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Our Opinion: Well, at least we have Coach K

Our Opinion: Well, at least we have Coach K

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Duke coach Mike Krzyzewski and his team during the national anthem before the Wake Forest game at Cameron Indoor Stadium.

This editorial has been updated with a correction: Rep. Mark Walker did not participate in the election certification vote. His term had ended.

Shut up and coach.

If the past is prologue, one of the prime time fabulists on Fox News might be inclined to say that this week to Mike Krzyzewski.

But we applaud the Duke Hall of Fame basketball coach for speaking his mind to reporters on Saturday about the ugly siege of the U.S. Capitol fomented last week by the inflammatory rhetoric and outlandish fabrications of a U.S. president who refuses to accept defeat, much less reality.

Five people died after a mob of Trump supporters overran police lines, ransacked congressional offices and called for the hanging of Vice President Mike Pence, whom Donald Trump has deemed disloyal for not doing what Pence has no power to do: block the certification of Democrat Joe Biden’s victory over Trump.

During a rally before the riot, Trump had whipped his supporters into a frenzy and then stood by quietly as they stormed the Capitol like an invading army, carrying nooses and Confederate flags and leaving pipe bombs in their wake.

Only after pleas from fellow Republicans and Democrats did the president call for the rioters to stand down.

And even then he continued to insist that he had won by a "landslide" an election he actually lost by 7 million votes.

All this from a “law and order” president who has called NFL players unpatriotic — and much worse — for kneeling during the national anthem.

Coach K, who is registered as an unaffiliated voter, spoke in terms that you would hope to have heard from those Republicans North Carolinians elected to the U.S. House, including Triad congressman Ted Budd. You would hope.

But many still defended Trump's provably false allegations, rejected by the courts, numerous recounts and investigations, and even Trump's former attorney general that the Democrats had “stolen” the election.

"It went to the very fabric of this great country, where the symbol for our democracy is that Capitol, and we allowed that symbol to be really just spit on and stepped on," Krzyzewski, an Army veteran and West Point graduate, said Saturday of the mob's behavior.

Krzyzewski not only called out the protesters for their violent desecration of the seat of government, he also called on fellow Republicans to denounce it as well.

Krzyzewski described Jan. 6 as “the sorriest day ... outside of 9/11, shootings in schools where kids have gotten shot and killed. By the way, I know everyone went under desks in the Capitol. I’d like to ask how many times teachers have done that at schools when there is gun violence."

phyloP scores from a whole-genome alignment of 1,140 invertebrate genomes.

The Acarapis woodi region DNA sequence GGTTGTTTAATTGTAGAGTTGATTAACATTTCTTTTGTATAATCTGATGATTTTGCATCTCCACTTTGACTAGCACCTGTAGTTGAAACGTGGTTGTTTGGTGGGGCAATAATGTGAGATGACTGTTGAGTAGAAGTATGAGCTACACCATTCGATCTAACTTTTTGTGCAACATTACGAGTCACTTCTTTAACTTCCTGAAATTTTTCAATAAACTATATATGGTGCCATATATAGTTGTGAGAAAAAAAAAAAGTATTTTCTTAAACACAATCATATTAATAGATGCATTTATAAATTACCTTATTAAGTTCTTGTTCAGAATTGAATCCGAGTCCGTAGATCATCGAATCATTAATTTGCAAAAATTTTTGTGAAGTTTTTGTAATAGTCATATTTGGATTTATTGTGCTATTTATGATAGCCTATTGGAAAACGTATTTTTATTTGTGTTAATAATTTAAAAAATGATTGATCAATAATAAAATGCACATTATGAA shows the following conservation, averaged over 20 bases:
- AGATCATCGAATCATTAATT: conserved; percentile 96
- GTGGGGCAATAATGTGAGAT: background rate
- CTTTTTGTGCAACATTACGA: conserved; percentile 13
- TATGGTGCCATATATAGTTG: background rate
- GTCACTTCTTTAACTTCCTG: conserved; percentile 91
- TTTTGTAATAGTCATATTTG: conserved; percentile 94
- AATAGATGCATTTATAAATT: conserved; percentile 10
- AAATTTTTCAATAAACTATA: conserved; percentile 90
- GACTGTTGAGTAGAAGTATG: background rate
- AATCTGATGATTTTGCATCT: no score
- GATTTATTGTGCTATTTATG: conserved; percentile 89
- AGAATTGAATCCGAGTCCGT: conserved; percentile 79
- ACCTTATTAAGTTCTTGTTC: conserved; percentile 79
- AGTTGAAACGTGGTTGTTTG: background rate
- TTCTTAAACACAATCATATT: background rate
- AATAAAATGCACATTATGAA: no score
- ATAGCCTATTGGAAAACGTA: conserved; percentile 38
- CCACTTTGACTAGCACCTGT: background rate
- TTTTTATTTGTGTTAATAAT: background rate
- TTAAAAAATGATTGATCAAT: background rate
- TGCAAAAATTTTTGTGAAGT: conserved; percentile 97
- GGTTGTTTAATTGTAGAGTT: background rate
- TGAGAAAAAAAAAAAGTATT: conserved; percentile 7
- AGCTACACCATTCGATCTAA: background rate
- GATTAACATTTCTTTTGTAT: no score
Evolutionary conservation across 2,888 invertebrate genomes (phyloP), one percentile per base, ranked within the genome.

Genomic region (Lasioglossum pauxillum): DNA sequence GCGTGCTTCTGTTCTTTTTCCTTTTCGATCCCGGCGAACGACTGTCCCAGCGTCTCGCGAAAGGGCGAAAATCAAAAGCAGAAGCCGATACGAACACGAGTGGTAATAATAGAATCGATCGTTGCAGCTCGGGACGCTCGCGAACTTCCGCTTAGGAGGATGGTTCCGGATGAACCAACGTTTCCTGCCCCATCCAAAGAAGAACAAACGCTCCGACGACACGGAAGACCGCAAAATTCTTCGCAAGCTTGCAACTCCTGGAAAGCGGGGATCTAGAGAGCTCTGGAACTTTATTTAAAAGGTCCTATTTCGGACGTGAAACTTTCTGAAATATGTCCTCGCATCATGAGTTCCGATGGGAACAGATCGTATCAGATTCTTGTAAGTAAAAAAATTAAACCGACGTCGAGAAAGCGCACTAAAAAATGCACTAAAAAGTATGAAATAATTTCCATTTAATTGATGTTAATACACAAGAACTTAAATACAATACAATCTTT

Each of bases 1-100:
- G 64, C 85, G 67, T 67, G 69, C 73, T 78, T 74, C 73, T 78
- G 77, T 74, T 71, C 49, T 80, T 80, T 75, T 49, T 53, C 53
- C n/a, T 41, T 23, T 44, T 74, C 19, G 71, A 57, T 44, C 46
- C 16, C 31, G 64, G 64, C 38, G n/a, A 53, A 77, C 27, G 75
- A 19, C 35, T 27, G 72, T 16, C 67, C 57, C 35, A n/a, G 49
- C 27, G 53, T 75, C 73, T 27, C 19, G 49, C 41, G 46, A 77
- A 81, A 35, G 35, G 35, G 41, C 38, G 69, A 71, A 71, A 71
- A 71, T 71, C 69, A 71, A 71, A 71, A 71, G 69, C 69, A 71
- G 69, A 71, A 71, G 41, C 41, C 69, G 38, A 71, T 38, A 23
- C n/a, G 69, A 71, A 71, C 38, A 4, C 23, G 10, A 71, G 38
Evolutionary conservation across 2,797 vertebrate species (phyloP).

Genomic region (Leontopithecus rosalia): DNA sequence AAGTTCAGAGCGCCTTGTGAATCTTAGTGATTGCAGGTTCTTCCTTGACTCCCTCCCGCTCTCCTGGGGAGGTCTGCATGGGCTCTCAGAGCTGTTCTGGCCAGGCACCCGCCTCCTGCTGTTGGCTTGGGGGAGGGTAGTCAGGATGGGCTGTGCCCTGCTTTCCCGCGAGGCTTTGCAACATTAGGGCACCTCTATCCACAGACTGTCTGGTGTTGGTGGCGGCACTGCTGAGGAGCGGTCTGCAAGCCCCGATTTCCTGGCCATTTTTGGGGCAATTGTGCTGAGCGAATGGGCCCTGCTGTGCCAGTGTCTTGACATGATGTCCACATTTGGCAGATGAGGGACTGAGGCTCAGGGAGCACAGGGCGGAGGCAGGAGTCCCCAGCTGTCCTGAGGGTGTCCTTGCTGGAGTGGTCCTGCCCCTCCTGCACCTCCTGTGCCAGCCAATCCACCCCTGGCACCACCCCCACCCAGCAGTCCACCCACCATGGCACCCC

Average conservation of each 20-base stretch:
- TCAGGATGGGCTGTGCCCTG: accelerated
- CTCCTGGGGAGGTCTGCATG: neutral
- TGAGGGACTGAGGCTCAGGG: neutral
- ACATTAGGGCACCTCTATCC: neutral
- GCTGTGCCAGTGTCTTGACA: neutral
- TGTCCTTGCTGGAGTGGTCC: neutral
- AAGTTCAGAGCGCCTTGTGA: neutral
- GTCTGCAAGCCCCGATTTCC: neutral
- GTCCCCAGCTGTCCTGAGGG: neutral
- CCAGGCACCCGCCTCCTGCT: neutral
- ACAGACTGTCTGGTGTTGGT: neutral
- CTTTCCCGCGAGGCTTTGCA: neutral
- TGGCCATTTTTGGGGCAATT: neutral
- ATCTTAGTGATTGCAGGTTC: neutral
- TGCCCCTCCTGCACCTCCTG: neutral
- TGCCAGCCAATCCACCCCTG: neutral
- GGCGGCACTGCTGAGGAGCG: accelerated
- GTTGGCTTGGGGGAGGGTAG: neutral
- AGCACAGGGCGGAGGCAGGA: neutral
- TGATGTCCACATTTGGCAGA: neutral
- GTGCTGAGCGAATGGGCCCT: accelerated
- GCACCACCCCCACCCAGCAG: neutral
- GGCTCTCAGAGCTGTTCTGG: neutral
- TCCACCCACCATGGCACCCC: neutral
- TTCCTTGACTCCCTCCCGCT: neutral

He continued: "It was an insurrection. It went to the very fabric of this great country. The symbol of our democracy is that Capitol. We allowed that symbol to be spit on and stepped on. ... My prayers go out to the officer’s family who was killed from the Capitol Police, just like my prayers go out to the 16,000 families that have lost loved ones this last week (due to COVID). Are you kidding me? There’s 16,000.

"What the hell are we doing? Where we can’t work as a country to come together and get these vaccines out and make sure we’re coming together," added Krzyzewski, who was recently quarantined when family tested positive for the virus.

The Duke coach also called on leaders to lead.

"If someone’s doing something bad," he said, "Congress has the responsibility of stepping forward. I’m not sure if you saw Colin Powell be interviewed on TV, a man who is a great American. What he said was as this whole thing is moving along, Congress needs to step forward and say you can’t do that. Where are our values?"

"It was a sorry, sorry day,"  Krzyzewski said. "Everyone who was involved should be prosecuted. Our leaders and politicians who spoke up in support of that should be chastised. This is not about being a Republican or a Democrat. It’s about being a damn American. Work together. People say that’s not who we are … that is who we are right now."

What was Rep. Ted Budd doing last week?

Defending Trump’s dubious conspiracy theories by voting against the certification of the election, as did every Republican House member from North Carolina except one. Oh, and also sending out fundraiser emails.

At 8:15 a.m. on Jan. 6, a “Team Budd” email pitched: “We are following up to see if you will join Congressman Ted Budd in standing up for fair, free, and integral elections. We need your support — the future of our country depends on it.”

For a mere $25, $50, $75, $100 or, what the heck, “any amount,” you, too, could save America.

Meanwhile, in another corner of the sports world, the organizers of the PGA Championship canceled plans to hold the event at President Trump’s Bedminster, N.J., golf club in 2022.

They expressed concern about potential damage to the "PGA of America brand," but did not specifically mention the storming of the Capitol. They didn't have to.

Some will fume that golfers should stick to golf and Coach K should stick to beating Carolina and leave the politics ... to whom? The politicians?

How well is that working out?

How 147 members of Congress could support Trump’s dark and incendiary descent into unreality based on zero credible evidence is the true outrage.

And it makes you wonder who’s really playing games.

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